On 28 January this website posted a report on the Lyttleton port dispute. This is a brief update.

The port company’s legal challenge to the Maritime Union’s strike notice for the Waitangi Day long weekend failed clearing the way for the 3–day strike. The Maritime Union has given notice of a strike from 17-19 February, in addition to the notice for 11-12 February previously reported.

 

Junior Doctors – New Zealand Resident Doctors’ Association

Junior doctors staged a national 73 hour strike from 17 to 20 January. This follows a 48 hour strike in October. The issue: fatigue. The doctors are seeking more reasonable hours of work in their negotiations over a Multi-Employer Collective Agreement with the District Health Boards. Currently they can be made to work for seven nights in a row and up to 12 day shifts in a row. The union has been campaigning for a maximum of four nights and 10 day shifts in a row.

In an interview with RNZ, the NZRDA’s general secretary, Deborah Powell, explained that a compromise agreement had been worked out in negotiations, but the employer side had not been able to make a formal offer without consulting the DHBs’ chief executives. At the time of writing, the union was still waiting to find out whether the employers were willing to sanction the draft agreement. [Read more…]

Class struggle – key to liberation

auckland-health-workers-strike

Auckland health workers strike 2015. Photo: RNZ

Shomi Yoon gave this talk to the International Socialism Day School, Newtown, Wellington, last month.

It seems obvious that we need to understand the world in order to change it. Socialist strategy and tactics for liberation is not only about the downfall of capitalism but also for genuine liberation for all.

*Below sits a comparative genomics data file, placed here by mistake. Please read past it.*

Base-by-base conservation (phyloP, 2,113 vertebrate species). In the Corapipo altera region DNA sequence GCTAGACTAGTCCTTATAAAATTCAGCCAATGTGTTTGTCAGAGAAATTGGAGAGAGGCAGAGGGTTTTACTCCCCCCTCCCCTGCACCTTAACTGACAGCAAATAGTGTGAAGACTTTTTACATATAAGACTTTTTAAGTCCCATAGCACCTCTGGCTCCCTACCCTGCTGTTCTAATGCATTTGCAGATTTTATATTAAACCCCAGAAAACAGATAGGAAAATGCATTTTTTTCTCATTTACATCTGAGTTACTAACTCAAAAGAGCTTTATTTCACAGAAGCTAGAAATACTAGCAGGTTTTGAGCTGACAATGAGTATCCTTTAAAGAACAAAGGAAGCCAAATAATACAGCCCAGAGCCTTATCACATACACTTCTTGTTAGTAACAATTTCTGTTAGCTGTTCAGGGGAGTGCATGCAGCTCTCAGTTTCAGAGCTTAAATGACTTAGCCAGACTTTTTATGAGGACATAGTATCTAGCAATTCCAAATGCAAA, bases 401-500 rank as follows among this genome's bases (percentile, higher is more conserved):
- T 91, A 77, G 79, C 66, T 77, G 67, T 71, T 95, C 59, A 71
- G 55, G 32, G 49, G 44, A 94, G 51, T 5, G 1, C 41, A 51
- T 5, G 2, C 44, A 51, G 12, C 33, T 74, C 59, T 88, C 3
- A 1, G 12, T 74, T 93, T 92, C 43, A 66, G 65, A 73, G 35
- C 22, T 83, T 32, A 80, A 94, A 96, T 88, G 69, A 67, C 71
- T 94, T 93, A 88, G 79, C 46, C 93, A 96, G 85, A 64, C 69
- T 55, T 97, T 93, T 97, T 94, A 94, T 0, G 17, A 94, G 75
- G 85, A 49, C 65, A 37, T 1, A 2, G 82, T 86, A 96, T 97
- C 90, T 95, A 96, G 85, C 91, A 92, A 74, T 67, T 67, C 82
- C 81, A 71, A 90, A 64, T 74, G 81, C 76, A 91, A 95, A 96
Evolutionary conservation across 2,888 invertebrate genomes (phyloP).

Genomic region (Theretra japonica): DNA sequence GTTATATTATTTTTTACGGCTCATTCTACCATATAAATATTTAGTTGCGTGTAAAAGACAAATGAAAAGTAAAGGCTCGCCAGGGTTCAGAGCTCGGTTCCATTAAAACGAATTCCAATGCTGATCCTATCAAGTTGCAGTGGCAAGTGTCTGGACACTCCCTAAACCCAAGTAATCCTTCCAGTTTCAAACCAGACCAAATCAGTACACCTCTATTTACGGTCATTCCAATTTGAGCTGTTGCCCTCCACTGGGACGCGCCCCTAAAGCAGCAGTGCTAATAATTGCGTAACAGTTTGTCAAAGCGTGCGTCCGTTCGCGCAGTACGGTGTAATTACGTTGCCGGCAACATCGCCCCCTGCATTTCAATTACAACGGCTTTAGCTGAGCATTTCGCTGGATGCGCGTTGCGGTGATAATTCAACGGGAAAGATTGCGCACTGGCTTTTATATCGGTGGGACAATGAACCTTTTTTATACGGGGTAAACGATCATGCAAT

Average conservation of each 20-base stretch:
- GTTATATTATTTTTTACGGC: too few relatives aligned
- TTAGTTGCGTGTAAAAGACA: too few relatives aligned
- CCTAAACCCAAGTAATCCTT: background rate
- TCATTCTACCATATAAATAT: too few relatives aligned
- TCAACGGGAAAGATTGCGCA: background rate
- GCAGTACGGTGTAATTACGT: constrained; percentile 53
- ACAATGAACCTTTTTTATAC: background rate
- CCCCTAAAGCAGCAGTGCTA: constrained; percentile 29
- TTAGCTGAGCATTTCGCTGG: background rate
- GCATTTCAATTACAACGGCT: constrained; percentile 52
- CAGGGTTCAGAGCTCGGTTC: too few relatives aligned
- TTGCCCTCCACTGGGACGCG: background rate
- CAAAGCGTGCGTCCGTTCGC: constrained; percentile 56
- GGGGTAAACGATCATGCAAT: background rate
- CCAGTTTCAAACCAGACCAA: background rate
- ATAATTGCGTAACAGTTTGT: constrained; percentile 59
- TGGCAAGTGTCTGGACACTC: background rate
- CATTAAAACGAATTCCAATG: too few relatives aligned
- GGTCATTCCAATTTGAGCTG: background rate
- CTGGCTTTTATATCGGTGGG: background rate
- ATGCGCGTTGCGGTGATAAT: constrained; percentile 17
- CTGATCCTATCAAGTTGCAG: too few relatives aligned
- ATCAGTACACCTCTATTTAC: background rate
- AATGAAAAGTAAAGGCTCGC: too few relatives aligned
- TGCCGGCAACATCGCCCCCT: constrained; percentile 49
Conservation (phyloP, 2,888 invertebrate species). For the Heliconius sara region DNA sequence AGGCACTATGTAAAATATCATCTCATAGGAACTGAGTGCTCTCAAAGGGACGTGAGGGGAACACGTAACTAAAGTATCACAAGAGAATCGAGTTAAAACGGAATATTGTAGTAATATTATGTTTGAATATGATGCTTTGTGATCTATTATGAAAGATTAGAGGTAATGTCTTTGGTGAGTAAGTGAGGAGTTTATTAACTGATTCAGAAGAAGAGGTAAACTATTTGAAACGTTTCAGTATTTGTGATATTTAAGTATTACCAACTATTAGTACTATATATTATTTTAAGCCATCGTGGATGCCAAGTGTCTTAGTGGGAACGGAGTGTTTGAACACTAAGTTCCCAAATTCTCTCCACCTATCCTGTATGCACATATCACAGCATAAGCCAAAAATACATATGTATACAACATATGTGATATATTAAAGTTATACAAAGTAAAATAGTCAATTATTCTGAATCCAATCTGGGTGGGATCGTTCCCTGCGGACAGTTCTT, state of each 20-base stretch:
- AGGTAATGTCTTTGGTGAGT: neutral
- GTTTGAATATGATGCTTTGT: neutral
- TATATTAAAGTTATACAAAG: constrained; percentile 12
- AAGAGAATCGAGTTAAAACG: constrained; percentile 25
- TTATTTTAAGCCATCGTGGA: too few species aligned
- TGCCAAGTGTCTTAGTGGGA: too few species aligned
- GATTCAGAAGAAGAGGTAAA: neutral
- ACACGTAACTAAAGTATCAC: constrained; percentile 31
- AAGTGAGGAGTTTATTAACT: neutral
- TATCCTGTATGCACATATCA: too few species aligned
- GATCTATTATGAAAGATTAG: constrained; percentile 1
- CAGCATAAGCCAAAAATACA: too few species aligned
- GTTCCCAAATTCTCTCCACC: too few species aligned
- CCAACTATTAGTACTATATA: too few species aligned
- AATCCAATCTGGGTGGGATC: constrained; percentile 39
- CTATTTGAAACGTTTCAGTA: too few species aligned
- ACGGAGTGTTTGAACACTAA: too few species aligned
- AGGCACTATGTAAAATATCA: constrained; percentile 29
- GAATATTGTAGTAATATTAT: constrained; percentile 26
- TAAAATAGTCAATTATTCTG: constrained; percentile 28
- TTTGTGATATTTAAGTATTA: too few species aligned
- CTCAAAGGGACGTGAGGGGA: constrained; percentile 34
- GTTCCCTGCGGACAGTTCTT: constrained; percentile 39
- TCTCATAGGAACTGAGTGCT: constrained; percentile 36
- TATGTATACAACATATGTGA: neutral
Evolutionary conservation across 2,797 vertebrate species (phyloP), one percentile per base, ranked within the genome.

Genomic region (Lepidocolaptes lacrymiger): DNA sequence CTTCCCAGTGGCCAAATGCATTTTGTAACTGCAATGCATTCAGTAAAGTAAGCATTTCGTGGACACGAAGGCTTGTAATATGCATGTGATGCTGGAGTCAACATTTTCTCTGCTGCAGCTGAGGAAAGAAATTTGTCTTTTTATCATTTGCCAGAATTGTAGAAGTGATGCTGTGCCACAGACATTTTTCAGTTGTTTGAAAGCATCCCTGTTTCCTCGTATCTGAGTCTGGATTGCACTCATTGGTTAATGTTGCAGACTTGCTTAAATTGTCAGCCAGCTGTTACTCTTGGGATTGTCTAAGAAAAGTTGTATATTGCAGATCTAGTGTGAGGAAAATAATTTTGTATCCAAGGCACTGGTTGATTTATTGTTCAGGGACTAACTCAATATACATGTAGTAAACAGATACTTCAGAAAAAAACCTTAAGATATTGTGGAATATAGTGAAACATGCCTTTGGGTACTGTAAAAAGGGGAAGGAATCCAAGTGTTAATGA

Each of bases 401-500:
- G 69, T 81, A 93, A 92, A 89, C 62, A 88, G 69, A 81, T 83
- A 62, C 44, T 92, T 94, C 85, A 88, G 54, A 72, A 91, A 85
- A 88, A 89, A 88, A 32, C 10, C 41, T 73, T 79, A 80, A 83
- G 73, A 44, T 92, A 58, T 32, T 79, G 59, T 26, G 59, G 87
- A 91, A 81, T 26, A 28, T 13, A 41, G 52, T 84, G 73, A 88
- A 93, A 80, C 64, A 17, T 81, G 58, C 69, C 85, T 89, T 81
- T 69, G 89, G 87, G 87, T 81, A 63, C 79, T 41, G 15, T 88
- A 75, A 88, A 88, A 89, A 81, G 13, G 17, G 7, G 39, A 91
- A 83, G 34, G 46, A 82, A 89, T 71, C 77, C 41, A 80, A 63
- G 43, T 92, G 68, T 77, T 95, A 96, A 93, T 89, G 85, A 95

A Marxist understanding of class and understanding that this is the central divide in society is crucial. But more than this, it’s the working class that can transform society for genuine liberation. I want to contest the idea that putting class at the centre of our analysis means that other forms of oppression are secondary in importance to class – far from it – it provides a concrete analysis of where the oppression comes from and how we can overcome it. [Read more…]

Tell Otago to #LoveHumanities

love-humanities-rallyBy Seb Hepburn

Last week between 300-400 people gathered outside the Union building at Otago University to protest proposed cuts to the Humanities division. Up to 20 jobs are at risk across the History, Anthropology and Archaeology, English, Languages, and Music departments, and the TEU has been vocal in its campaign against the cuts. There was a prior protest of similar size in August, and a smaller one outside a lecture theatre where Bill English was speaking in September. The tree next to the Union building had been adorned with knitted and paper hearts, the latter of which bore messages of support for the humanities. Once the crowd has assembled we began marching to the steps opposite the clock tower, led by a bagpiper. [Read more…]

Mourn for the dead, fight for the living!

161014-helen-kelly_jpgby Jen Wilson